Ace Boschee has a way of covering all his bases.
Boschee started umpiring at the age of 17 and now, more than 50 years later, is still a staple at diamonds throughout the area.
“I enjoy it. I do,” he said. “I’ve had a good time and met a lot of good people.”
While Boschee used to officiate basketball games for many years, the Columbia man is best known for his work at baseball and softball games.
He recalled the first game he ever worked as a teenager in 1968.
“My uncle managed the town team,” Boschee said. “The guy that did (the umpiring) couldn’t make it, so I ended up working amateur baseball the rest of the year.”
Boschee said he was not intimidated calling games for older players and soon found his niche in the game.
“To me it’s been fun,” he said. “If you can have fun, it’s alright, but you have to learn to give up a lot of things.”
Through the years, Boschee has been involved in numerous memorable plays and moments on the diamond. Perhaps the most bizarre occurred in the first game he ever umped.
Boschee still remembers wild play in his first game
“I still remember, my uncle sent a guy home from third base and I’m starting out and not knowing, and I needed to brush off the plate,” Boschee explained as if the play happened just yesterday. “So I was brushing off the plate and the next thing here comes the guy sliding right between my legs. And I go ‘What?!’ And the catcher goes, ‘He can’t do that.’ I looked out and (the runner) said, ‘Well you didn’t call time.’ And I told him, ‘Get back,’ so he went back.”
Then there was the time when an infielder complained about an error called on him on a ground ball. He told Boschee, who was working the bases at the time, the ball hit a rock and he shouldn’t have been charged with an error. Moments later another ball was hit that the player was unable to field, and he claimed it was a different rock that was responsible.
One thing has remained consistent through the years, though. Boschee, as an umpire, always has the final say.
One time a player was picked off first base and a coach came out to complain to Boschee about the call.
“He said, ‘You know the kid you called out, he goes to church every Sunday. And he said he was safe. He wasn’t tagged,” Boschee said. “I said I go to church twice a year and I say he’s out.”
While Boschee certainly missed a few calls through the years, like any umpire, his memory of those is not as long as it is for those involved in those calls.
He recalled a time when an individual approached him about a call that was made decades ago.
“He said you remember that don’t you?” Boschee said, noting he had probably made 3,000 calls since that occasion. “I said, yeah, I probably do,” mainly to appease the person. “He walks away, he’s happy.”
Umpire remembers his favorite game
Boschee has worked numerous state tournaments in both baseball and softball. He said one game sticks out in particular.
“I worked the championship game of the state amateur (baseball tournament), two Sioux Falls teams, 1-0 in 10 innings,” Boschee said. “And when you have two Sioux Falls teams, they’ll let you know.”
But, he quickly added, “I don’t think I missed any that game.”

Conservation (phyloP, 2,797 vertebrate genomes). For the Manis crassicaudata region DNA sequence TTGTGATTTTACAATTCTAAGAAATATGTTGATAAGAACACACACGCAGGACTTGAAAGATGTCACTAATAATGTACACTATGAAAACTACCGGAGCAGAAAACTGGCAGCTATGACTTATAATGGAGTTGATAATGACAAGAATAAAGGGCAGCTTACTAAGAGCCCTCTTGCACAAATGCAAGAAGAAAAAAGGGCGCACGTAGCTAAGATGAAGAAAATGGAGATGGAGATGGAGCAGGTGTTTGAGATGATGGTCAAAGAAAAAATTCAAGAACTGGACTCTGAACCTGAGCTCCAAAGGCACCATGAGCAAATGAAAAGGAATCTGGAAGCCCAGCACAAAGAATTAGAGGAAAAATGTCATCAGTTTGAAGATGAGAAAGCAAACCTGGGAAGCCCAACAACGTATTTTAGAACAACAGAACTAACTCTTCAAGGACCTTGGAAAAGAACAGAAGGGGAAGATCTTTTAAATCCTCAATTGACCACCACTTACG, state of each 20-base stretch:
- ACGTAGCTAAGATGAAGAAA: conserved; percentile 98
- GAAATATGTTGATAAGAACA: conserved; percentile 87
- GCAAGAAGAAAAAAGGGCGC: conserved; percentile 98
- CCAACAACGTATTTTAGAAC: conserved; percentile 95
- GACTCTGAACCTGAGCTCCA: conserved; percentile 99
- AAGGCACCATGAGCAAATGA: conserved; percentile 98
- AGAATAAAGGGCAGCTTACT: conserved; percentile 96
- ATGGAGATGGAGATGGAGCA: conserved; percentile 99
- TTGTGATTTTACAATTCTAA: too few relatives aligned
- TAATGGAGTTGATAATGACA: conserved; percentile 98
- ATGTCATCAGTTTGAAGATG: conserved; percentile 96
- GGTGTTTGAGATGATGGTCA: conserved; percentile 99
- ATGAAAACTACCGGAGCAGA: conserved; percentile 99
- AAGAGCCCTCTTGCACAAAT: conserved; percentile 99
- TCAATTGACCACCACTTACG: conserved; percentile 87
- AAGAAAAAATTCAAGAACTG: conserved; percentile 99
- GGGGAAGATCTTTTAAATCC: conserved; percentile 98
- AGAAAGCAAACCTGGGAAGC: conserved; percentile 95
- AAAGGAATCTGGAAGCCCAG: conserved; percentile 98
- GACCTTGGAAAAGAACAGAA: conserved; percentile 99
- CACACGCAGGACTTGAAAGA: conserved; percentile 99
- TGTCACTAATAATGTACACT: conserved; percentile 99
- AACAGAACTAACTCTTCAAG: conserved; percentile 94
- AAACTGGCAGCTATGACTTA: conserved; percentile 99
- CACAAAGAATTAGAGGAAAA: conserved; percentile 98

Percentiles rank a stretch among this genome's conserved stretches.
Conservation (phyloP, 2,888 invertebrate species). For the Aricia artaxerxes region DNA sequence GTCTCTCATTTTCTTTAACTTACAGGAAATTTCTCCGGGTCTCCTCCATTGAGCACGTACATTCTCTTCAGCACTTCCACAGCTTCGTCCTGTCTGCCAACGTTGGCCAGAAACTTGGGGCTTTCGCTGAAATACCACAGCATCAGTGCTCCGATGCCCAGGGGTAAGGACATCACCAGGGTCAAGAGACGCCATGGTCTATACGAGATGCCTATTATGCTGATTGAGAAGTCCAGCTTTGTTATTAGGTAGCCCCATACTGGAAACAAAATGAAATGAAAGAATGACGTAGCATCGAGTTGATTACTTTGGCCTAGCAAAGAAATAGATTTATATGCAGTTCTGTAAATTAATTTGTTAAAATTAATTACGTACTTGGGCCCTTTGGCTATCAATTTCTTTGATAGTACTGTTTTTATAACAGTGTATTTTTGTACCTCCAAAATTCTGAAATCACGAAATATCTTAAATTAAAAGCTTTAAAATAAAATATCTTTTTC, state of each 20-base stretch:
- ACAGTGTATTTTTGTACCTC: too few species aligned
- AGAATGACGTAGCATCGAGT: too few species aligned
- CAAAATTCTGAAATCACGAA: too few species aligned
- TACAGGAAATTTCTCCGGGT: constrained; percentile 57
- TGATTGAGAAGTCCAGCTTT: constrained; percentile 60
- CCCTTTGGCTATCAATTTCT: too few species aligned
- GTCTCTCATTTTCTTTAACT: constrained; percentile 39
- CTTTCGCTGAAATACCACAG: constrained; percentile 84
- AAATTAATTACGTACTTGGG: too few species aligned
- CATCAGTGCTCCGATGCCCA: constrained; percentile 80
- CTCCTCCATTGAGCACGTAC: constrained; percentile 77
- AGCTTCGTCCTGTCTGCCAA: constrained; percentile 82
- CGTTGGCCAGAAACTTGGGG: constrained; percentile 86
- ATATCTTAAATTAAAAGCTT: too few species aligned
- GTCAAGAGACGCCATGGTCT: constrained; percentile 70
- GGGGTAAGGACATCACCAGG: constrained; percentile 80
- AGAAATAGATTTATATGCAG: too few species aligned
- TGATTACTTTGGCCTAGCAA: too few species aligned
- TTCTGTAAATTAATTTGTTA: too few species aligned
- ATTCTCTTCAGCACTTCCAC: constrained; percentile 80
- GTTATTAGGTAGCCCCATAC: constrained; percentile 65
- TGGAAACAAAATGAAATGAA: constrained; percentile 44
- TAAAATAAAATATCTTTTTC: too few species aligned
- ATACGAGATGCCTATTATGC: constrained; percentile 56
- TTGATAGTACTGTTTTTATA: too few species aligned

Needless to say, there have been many interesting conversations that have taken place during his 54 years of working games, but Boschee said he never second guesses his calls.
“I’ve always told them, I’ll sleep just as good tonight as I did last night,” he said.
While Boschee has thrown out about 10 people in softball and 10 others in baseball through the years, he said he never wants to eject anybody.
“I’m not looking to toss somebody,” Boschee said. “I’m going to have a say and when I’ve had enough, I’ve had enough.”
However, Boschee always tries to diffuse a situation with a little levity if possible. After all, he said, it’s only a game.
“I don’t care, even in the big leagues, it’s not as big as life,” he said. “It’s a game and you have to have fun with it.”
Still, there are a few games that feel just a bit more important than others.
“You like to say that you treat every game the same,” Boschee said. “But I’ve worked state championship games and you can feel the pressure a little bit in that.”
Boschee currently serves as a district commissioner and still umps his share of games.
Boschee realizes his final game as an umpire is approaching
Now 72, Boschee knows the time is getting closer and closer to his final game. He had quadruple bypass surgery about 17 months ago but is still going strong.
“My two therapists at Avera helped me through,” he said.
Having had a decorated career, he has a few words of advice for aspiring umpires, specifically that sacrifices have to be made.
“You have to give up stuff, but you don’t have to be like me, go, go, go,” Boschee said, “but you still have to give up some things in life.”
Boschee isn’t quite sure when he will make his final out call, which in turn will mean that he is out of the game. But knows it is coming sooner rather than later.
“I’d like to think never, but it’s going to happen,” Boschee said of when he will step away from the game that he has been a part of for more than five decades. “I always tell them I’m going to go one more year. Well, another year comes, (then) one more, but it will come.”
In the meantime, he will continue to head out to ballparks to do something that has brought him a lifetime of enjoyment as he has found a way to stay connected to the game.
“It’s been a lot of fun,” Boschee said. “I wish I could start all over again.”